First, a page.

There are new rules coming into effect for entry level truck driver training (ELDT) in February 2020 that small businesses need to know about. The changes will affect drivers looking to get a commercial license (CDL) for the first time or when upgrading.
New CDL License Requirements
Small Business Trends contacted Fred Word, Executive Consultant at Illinois Safety Consultants to find out what your business needs to know about the new requirements.
Why the Changes?
The Federal Motor Carrier Safety Administration (FMCSA) has implemented these changes which come into effect Feb 07, 2020. The changes were finalized in March 5 as a way to lessen the regulatory burdens on both applicants and training facilities. The FMCSA also claims these new streamlined rules will cut classroom instruction an average of 27 hours per applicant.
These changes are also designed to help combat a chronic truck driver shortage in the United States.
What Kinds of Commercial Vehicles Will Be Affected?
“The New ELDT is a FMCSA minimum training requirement for brand new operators of commercial vehicles applying for a Class A or Class B CDL for the first time or upgrading a CDL.2,” Word wrote in an email.
Each class of the CDL has certain weight restrictions and allowances that match specific commercial vehicles. For example, a class A CDL is usually the one that’s assigned to tractor-trailers, flatbeds, tanker and livestock carrying vehicles.
A Class B CDL is usually the one that allows drivers behind the wheel of trucks like city buses, tour buses and courier vehicles.
A CDL2 allows a driver to operate a bus that has more than 24 passengers.
There’s a big exception that you should know about. You don’t need to reapply if you’ve already got you CDL before the compliance date comes into effect.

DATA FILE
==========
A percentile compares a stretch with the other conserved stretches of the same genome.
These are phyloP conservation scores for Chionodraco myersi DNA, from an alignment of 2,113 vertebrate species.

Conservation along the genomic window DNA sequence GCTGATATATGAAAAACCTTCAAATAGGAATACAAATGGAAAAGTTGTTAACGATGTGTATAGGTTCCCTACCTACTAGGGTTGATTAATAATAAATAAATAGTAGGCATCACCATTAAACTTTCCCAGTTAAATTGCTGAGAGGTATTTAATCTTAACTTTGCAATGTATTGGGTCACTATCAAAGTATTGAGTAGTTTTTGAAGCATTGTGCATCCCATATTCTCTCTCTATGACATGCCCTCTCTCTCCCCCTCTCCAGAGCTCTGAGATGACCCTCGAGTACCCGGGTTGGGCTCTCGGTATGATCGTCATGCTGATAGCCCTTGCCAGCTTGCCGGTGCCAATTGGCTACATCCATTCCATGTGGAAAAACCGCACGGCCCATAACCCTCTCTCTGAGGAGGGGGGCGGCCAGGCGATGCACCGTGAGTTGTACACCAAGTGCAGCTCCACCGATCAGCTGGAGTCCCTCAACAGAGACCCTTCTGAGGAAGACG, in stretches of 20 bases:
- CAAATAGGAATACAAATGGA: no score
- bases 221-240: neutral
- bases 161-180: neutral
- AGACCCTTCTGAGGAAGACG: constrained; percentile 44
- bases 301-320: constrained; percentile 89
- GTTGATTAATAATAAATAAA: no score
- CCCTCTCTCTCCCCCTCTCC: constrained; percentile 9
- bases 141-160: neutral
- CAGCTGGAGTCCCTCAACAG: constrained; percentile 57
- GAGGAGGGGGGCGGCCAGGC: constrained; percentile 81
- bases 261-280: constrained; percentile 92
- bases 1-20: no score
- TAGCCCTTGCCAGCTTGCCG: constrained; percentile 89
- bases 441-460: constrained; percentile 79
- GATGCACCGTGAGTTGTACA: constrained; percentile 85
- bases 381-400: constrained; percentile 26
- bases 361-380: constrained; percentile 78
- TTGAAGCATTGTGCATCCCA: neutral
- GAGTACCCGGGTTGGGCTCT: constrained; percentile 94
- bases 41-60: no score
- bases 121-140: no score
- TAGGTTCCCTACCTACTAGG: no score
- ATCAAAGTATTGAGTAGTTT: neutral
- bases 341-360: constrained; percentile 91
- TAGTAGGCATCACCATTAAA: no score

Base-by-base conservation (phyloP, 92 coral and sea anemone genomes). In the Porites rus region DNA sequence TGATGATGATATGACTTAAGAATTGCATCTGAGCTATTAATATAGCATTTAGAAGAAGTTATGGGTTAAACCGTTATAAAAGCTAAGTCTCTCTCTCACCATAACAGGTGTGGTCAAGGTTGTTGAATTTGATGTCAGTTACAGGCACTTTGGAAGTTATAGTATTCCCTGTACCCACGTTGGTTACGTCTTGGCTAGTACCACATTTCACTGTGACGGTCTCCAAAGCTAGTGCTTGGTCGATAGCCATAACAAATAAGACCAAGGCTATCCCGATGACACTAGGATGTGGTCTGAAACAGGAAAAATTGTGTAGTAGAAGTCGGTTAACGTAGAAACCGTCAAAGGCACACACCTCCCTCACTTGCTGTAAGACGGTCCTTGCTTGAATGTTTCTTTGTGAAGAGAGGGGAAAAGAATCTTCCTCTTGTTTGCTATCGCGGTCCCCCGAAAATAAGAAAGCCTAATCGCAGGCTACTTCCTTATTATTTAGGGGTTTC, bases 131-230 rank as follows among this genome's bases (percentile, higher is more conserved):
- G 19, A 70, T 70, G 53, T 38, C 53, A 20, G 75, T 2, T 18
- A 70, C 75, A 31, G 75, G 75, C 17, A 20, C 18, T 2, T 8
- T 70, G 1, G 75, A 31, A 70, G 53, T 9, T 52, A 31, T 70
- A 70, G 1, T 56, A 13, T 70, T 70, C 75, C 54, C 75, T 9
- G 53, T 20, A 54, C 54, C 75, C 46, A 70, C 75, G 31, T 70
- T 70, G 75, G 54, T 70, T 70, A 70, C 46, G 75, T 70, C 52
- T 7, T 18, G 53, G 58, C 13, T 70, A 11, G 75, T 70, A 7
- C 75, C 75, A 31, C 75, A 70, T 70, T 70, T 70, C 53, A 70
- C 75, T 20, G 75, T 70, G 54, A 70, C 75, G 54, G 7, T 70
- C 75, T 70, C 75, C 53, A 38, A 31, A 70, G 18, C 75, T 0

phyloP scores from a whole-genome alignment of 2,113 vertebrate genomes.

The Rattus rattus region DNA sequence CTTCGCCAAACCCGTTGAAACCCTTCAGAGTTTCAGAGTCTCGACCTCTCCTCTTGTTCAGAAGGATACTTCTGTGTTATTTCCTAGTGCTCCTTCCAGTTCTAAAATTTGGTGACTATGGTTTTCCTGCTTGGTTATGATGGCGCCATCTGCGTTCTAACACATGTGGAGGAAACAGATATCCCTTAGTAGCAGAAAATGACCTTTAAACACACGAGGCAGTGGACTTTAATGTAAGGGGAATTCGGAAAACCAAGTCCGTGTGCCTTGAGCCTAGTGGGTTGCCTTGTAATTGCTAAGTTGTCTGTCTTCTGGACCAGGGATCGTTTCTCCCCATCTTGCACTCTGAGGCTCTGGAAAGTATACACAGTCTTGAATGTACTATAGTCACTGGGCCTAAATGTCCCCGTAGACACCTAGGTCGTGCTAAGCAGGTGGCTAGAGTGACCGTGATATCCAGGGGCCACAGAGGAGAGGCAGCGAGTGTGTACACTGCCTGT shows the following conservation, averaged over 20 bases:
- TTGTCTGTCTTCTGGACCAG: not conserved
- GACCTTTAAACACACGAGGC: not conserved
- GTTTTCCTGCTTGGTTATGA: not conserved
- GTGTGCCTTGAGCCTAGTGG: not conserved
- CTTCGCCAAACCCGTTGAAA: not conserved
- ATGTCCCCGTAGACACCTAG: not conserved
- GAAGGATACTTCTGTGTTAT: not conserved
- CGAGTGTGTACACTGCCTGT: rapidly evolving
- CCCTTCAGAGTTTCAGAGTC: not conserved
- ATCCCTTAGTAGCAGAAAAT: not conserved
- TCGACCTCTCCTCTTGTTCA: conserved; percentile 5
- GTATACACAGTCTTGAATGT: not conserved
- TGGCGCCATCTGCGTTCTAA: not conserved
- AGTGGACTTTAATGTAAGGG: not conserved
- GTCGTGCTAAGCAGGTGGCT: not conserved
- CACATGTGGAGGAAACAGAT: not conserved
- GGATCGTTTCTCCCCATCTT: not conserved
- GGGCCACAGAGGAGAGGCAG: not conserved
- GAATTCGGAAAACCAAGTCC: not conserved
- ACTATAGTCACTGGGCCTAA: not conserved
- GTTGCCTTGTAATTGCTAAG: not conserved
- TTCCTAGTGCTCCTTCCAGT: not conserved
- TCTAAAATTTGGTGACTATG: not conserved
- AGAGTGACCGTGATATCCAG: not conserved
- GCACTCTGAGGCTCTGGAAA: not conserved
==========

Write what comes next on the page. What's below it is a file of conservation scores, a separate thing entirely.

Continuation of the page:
What’s Going to Change?
It all starts on Feb 7, 2020. That’s the first day when you won’t be able to apply for any kind of a commercial vehicle license until you’ve gone through the revamped course. It will include knowledge and behind the wheel training portions.
There is an emphasis on the knowledge aspect. Driver applicants need to score an 80% minimum on this part. On the other side of that coin, there is no minimum number of hours for training behind the wheel. However, if you’re thinking about getting your CDL, license you won’t be able to use a driving simulator to train.
What’s the New Focus?
“The knowledge portion will consist of over 30 course topics,” Word says. “Driver-trainees must demonstrate their understanding of the material by achieving an overall minimum score on the knowledge assessment.”
Your small business might use a training school to get your new hires up to speed. They need to be listed by the Federal Motor Carrier Safety Administration registry. You’ll need to do a little extra homework here to make sure of that.
Word explains the reasons for the change.
“Training providers must record and report student hours spent behind the wheel to that administration.”
Having a CDL pretty much guarantees you’ll be able to get a job. It might be a glamorous job, but the pay keeps getting better and better with the shortage of drivers.
Do you need it as long as you use a vehicle for your business? Even if you are not using it with direct contact with the customer?
It’s good to know that I would need a Class B CDL if I would want to drive a tour bus someday. After working a desk job three years, I decided that I’d like to have a job that allows me to move around and see different sceneries so I can enjoy myself while working. It seems that I’m going to go through commercial driver training first before that becomes a reality.